It will be appropriate to introduce investment incentives given the enormity of challenges in the Nigerian Education sector and Nigerian business landscape in particular. Our approach proposes federal government Funding support in form of a Seed Grant of about 10% of total start up capital in each TVE Institution. Other incentives such as Tax concessions, Zero Tariff for TVE Imports, set up of TVE Intervention Fund etc are also needful.

The Seed Grant Mechanism will be used to build and equip 50 of the pilot TVE Institutions required to meet our goal. Private Investors will be required to demonstrate evidence of balance of funding prior to any disbursement in addition to other accreditation criteria.

PROFILE:
Vocational Institutes Target Group: Age: 15
The Vocational Training is to cover most subjects that will prepare students for jobs in most industries including construction, beauty, hospitality, music, travel and would provide ground work for career in a range of area. These Institutions will not be listed in the University Admission Brochure as they are to admit students who have completed the Junior Secondary School and obtained the Basic Education School leaving certificate. Their students may proceed after this to the next level which is the Innovation Enterprise Institutes

Technical Institutes: Target Group: Age: 20
The primary Role of these TEI is to ensure that its graduates have the technical knowledge and skills that are relevant to specific Industries such as: The Fashion Institute of Technology; The School of Hospitality and Tourism; The Film Academy; The Paralegal School; Institute of welding and fabrication, Sports academy etc. These Institutions will be included in the University Admission brochure and students who have completed their Senior Secondary School and obtained at least credits in 5 subjects are qualified to apply for entry into these institutions.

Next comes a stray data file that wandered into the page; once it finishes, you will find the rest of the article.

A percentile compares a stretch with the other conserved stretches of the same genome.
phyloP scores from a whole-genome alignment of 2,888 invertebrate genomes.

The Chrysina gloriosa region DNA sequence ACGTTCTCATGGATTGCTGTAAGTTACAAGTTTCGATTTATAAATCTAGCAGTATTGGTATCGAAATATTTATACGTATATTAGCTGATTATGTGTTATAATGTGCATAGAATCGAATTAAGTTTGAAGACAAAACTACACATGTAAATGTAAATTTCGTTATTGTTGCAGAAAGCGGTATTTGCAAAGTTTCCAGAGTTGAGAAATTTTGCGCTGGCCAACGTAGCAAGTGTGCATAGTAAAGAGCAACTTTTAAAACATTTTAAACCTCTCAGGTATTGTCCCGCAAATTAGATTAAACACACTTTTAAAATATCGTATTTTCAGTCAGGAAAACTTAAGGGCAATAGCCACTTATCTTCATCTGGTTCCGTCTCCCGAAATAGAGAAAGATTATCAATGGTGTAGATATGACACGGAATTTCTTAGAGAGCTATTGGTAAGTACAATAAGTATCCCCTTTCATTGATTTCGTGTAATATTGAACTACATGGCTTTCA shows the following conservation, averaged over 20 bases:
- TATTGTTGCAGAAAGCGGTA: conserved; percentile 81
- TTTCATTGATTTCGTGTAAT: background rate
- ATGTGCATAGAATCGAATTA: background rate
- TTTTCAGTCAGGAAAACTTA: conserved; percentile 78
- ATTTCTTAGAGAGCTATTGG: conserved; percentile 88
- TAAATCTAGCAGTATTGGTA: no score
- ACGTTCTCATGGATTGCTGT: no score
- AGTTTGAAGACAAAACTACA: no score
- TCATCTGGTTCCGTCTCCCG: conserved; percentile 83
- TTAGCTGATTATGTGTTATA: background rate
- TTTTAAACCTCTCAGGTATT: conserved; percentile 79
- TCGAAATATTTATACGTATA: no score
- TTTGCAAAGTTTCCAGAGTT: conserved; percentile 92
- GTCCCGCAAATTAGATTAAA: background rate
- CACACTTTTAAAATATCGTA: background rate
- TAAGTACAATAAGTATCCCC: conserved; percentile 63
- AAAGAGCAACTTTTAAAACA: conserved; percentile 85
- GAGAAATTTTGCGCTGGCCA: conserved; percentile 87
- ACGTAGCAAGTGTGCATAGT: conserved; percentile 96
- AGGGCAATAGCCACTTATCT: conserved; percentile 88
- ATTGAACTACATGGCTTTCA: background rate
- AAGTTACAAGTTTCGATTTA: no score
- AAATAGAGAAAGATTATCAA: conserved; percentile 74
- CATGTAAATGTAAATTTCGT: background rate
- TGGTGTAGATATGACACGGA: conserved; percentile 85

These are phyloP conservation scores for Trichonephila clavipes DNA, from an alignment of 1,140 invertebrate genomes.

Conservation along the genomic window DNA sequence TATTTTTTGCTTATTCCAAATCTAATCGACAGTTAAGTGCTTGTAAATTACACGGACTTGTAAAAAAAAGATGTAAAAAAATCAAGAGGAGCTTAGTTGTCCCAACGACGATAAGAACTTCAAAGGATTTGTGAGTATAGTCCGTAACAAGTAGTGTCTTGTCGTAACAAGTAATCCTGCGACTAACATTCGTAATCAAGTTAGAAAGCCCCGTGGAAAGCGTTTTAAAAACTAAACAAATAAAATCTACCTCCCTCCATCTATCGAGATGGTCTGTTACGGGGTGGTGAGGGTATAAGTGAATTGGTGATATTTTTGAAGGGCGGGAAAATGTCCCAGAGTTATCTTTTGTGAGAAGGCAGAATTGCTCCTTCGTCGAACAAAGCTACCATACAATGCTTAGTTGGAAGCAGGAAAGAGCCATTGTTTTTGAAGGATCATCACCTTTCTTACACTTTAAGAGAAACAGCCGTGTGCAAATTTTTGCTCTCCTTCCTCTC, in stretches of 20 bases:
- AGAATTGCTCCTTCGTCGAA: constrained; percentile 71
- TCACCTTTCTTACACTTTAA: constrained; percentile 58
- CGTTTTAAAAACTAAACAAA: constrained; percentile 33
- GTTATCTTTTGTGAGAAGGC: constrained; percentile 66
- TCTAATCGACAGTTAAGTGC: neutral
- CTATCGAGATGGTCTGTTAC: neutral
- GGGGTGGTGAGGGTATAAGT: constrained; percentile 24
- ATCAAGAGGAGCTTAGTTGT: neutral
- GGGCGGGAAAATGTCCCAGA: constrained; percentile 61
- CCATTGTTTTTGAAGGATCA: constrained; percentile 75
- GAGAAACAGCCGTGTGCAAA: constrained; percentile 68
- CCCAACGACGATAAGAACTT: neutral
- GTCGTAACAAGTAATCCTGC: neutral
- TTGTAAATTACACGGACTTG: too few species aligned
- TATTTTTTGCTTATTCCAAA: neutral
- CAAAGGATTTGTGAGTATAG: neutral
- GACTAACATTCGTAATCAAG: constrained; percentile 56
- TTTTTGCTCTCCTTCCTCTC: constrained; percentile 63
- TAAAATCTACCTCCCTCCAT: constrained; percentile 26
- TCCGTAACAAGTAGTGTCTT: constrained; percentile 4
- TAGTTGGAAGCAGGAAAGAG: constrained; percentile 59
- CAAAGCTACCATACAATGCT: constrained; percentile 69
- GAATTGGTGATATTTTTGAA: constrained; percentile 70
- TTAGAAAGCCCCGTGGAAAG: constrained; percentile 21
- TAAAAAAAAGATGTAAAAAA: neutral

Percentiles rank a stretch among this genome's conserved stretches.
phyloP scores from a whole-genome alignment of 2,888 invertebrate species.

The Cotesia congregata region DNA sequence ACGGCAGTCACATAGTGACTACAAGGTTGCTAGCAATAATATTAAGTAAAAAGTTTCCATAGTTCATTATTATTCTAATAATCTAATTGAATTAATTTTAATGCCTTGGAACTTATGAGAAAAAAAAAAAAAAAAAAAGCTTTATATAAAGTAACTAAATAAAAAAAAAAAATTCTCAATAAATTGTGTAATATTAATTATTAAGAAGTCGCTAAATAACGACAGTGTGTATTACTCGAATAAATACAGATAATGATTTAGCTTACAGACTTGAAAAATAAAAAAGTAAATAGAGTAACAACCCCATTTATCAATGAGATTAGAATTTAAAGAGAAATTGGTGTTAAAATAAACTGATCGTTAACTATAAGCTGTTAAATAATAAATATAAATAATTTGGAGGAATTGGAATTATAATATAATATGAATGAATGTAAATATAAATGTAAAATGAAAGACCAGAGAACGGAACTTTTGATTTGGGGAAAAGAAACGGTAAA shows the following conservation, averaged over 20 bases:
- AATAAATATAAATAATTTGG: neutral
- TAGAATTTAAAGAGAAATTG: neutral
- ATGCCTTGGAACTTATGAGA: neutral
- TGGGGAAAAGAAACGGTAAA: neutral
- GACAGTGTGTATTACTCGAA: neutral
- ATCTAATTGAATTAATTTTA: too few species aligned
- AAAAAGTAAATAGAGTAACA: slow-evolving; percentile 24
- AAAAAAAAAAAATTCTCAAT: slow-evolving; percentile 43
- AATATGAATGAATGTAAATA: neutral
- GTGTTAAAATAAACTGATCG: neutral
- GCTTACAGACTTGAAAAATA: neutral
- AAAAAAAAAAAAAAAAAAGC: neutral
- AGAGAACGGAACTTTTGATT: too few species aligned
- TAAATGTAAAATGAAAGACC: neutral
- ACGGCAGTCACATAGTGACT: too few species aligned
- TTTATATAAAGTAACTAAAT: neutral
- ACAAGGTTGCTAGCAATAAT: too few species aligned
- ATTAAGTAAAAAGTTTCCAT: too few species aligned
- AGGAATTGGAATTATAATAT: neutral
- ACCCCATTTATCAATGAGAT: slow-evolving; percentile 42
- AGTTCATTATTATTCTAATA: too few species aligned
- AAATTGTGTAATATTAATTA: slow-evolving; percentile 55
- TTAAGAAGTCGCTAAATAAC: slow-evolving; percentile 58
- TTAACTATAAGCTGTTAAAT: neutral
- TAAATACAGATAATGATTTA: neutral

Criteria for Accreditation
A properly laid out business plan describing the business concept, vision, mission, profiles and experience of promoters and management team, target market, financial structure including evidence of start-up capital, operational plan, key risks and mitigants, preferred location  and any other information that will be useful in assessing the viability of the proposed institution

In addition the following should be included in the proposal; Proposed Curriculum demonstrating innovation and link with market economy, Number and list of full-time & part-time qualified instructors, Information on learning environment, and other learning facilities, Systems & structures for measuring impact etc

Procedure for Registering Private Providers
·    Advertise Expression of Interest in three National Newspapers
·    Fill standardized application form expressing interest
·    The founder will be asked to submit a properly laid out business plan
·    Successful founders will be selected for each industry/focus area
·    Having satisfied all this criteria, the founder will be accredited and can begin to enroll students

Monitoring of Private Providers
Start-up grant (Seed grant) will be disbursed in installments over a 6-month period; disbursement will be linked to the achievement of key milestones.

Minimum entry requirement required for admission will be defined by the Tertiary Education Commission, while student certification shall be done by the respective Institutions. The Tertiary Commission will also be responsible for performance assessment, Efficiency of resource utilization (because of Government investment), Sustainability of the project after the completion of funding, annual enrollment numbers to ensure it meets standards, Number of students that completed course at centres and got jobs, level of job skills training at Institutions etc.